educational programmes on human rights, conflict
resolution and gender equality, for women and men
of all ages, beginning with girls and boys, (Agreed
Conclusions CSW 42,1998) barrier to women’s full
participation in all spheres of life.
• With up to 70 percent of women experiencing
physical or sexual violence from men in their lifetime
3
,
this commitment to ending violence against women is
more relevant now than ever.
RECOMMENDATIONS
Photo credit IPPF/Chloe Hall
REFERENCES
1 UN Declaration on the Elimination of Violence against Women (1993)
defined violence against women and girls as “…any act of gender-based
violence that results in, or is likely to result in, physical, sexual or
psychological harm or suffering to women, including threats of such acts,
coercion or arbitrary deprivation of liberty, whether occurring in public or in
private life.”
2 Secretary-General’s in-depth study on all forms of violence against women.
(A/61/122/Add.1) 2006
3 WHO. November 2012. Fact sheet 239: Violence against women. Geneva,
2012.
4 Table adapted from: Heise, L. Violence Against Women: The Hidden Health
Burden. World Bank Discussion Paper. Washington. D.C. 1994.
PHASE
Prenatal
Infancy
Childhood
Adolescence
Old Age
Reproductive/
Adulthood
TYPE
Prenatal sex selection, battering during
pregnancy, coerced pregnancy
Female infanticide, neglect, emotional and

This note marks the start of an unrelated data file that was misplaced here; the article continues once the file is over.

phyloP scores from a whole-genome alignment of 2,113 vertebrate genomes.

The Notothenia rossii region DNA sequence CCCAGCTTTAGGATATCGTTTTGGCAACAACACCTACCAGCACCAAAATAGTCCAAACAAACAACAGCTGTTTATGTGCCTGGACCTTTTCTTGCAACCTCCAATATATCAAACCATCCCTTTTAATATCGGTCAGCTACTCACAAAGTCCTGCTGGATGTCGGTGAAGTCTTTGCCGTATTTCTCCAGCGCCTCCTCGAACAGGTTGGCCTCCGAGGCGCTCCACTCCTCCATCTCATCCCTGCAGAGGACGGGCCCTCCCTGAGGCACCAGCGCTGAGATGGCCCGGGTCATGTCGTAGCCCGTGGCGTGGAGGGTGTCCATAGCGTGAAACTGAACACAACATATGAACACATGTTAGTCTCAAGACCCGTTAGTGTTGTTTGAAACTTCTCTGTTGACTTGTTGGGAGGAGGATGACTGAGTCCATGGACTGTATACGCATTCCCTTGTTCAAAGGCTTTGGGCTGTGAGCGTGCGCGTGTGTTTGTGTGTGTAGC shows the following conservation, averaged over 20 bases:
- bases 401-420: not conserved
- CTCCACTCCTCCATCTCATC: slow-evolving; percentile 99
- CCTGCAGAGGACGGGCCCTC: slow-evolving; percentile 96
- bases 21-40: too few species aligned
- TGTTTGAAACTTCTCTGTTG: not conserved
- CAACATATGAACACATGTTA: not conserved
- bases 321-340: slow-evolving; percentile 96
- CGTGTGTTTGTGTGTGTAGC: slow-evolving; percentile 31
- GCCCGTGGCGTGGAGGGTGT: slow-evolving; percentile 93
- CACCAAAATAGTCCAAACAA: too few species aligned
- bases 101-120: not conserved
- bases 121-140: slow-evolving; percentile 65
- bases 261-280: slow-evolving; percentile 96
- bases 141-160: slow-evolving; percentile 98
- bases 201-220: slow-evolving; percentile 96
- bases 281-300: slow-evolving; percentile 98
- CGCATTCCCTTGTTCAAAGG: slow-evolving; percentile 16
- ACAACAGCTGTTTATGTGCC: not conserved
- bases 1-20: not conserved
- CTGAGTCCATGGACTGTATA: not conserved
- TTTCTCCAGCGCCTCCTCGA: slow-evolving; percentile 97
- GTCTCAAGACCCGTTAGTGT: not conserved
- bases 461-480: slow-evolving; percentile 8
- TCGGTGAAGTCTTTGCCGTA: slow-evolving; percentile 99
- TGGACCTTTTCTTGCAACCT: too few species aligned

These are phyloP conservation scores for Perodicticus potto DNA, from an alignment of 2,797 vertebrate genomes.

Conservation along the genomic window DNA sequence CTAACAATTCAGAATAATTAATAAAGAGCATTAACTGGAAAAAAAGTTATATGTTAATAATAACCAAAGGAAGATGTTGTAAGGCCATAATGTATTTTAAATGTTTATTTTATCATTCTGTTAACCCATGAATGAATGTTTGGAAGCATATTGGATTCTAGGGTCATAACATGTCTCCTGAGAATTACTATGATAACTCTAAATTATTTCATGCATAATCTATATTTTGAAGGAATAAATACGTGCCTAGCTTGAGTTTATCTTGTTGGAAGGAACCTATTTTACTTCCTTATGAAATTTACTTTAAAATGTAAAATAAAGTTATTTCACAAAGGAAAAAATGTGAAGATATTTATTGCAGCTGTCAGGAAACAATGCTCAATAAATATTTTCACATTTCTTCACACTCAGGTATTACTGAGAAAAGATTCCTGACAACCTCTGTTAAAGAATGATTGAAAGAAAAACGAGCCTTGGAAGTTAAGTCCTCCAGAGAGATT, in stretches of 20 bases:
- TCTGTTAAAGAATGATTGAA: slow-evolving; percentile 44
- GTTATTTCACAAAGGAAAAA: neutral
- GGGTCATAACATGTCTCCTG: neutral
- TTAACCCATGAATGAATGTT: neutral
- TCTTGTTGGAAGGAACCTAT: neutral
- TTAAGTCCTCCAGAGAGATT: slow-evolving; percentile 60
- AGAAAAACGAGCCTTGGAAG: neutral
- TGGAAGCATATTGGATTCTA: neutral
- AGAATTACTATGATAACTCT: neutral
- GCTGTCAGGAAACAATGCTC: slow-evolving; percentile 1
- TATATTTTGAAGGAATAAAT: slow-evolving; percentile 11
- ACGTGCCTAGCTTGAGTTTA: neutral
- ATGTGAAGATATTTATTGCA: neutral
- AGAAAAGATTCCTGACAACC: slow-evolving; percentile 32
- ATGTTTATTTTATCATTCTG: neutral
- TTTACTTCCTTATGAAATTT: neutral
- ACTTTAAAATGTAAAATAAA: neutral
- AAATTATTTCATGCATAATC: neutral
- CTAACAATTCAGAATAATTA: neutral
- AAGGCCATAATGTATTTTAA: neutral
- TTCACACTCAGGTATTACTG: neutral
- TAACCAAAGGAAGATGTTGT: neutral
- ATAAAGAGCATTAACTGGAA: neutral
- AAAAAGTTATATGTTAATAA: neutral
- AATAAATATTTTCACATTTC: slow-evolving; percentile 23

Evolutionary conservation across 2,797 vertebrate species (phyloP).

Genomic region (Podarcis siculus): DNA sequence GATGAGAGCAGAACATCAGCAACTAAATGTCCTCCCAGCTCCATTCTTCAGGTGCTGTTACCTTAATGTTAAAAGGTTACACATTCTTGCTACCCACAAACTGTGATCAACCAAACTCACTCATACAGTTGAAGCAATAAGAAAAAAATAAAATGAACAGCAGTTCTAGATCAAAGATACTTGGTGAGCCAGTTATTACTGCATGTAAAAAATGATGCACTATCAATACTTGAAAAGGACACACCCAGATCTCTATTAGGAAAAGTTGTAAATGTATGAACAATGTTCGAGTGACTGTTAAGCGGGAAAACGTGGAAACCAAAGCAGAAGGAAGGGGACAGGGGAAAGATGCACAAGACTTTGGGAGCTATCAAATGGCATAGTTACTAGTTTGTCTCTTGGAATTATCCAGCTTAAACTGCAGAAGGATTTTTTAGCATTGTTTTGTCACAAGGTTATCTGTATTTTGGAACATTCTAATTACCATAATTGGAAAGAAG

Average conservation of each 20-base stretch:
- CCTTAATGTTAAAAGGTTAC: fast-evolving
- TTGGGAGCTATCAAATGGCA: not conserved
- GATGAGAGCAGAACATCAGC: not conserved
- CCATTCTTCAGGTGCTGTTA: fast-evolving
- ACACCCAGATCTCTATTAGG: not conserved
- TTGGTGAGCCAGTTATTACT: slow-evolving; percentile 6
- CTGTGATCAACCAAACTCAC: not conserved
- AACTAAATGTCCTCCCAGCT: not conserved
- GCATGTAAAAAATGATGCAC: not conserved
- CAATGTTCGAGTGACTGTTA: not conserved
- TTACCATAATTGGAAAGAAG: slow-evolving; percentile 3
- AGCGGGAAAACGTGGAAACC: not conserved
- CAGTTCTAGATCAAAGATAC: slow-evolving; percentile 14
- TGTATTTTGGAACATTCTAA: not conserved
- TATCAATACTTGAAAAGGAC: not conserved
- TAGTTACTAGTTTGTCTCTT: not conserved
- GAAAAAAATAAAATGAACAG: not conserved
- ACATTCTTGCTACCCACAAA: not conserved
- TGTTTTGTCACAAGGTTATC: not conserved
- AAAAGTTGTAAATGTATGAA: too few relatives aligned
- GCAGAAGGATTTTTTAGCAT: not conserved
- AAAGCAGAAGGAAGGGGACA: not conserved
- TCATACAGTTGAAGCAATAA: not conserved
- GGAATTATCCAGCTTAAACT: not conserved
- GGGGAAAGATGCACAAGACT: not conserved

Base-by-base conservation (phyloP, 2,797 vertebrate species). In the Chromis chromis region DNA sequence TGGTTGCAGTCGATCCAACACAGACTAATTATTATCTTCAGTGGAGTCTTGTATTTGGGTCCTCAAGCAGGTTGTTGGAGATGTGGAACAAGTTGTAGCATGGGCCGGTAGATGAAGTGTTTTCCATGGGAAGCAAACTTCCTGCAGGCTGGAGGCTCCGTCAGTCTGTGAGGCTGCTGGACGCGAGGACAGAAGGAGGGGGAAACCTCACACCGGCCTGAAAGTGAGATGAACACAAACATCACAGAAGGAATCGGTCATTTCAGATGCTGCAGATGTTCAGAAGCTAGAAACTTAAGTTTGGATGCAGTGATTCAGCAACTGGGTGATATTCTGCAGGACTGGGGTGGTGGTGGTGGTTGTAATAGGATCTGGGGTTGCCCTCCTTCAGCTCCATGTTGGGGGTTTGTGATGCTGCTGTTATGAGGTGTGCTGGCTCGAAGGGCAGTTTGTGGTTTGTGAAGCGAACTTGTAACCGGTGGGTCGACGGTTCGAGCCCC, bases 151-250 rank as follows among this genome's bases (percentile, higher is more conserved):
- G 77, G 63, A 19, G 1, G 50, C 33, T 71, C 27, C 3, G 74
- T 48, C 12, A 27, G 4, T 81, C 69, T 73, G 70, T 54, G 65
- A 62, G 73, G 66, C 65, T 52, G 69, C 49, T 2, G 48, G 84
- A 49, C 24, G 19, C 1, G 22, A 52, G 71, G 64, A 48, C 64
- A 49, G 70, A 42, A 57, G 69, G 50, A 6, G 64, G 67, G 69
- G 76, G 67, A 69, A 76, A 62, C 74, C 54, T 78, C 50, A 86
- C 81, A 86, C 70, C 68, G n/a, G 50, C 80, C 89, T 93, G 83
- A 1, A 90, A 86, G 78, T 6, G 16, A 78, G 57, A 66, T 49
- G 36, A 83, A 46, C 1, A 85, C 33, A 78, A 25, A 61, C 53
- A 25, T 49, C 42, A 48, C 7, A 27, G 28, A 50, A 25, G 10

physical abuse, differential access to food
and medical care
Abuse of widows, elder abuse (which
affects mostly women), differential access
to food and medical care
Genital mutilation/cutting; incest and
sexual abuse; differential access to food,
medical care, and education; children
who are engaged in sex work, differential
access to food and medical care, early
and forced marriage
Abuse of women by intimate partners,
marital rape, dowry abuse and murders,
partner homicide, psychological abuse,
sexual abuse in the workplace, sexual
harassment, rape, abuse of women with
disabilities, differential access to food and
medical care, coerced pregnancy, forced
sterilization
Dating and courtship violence, sexual
abuse in the workplace, economically
coerced sex, rape, sexual harassment,
forced sex work, differential access to
food and medical care
GENDER EQUALITY: THE KEY TO
ENDING VIOLENCE AGAINST WOMEN
ActionAid UK - Gender & Development Network - Womankind
International Planned Parenthood Federation - Orchid Project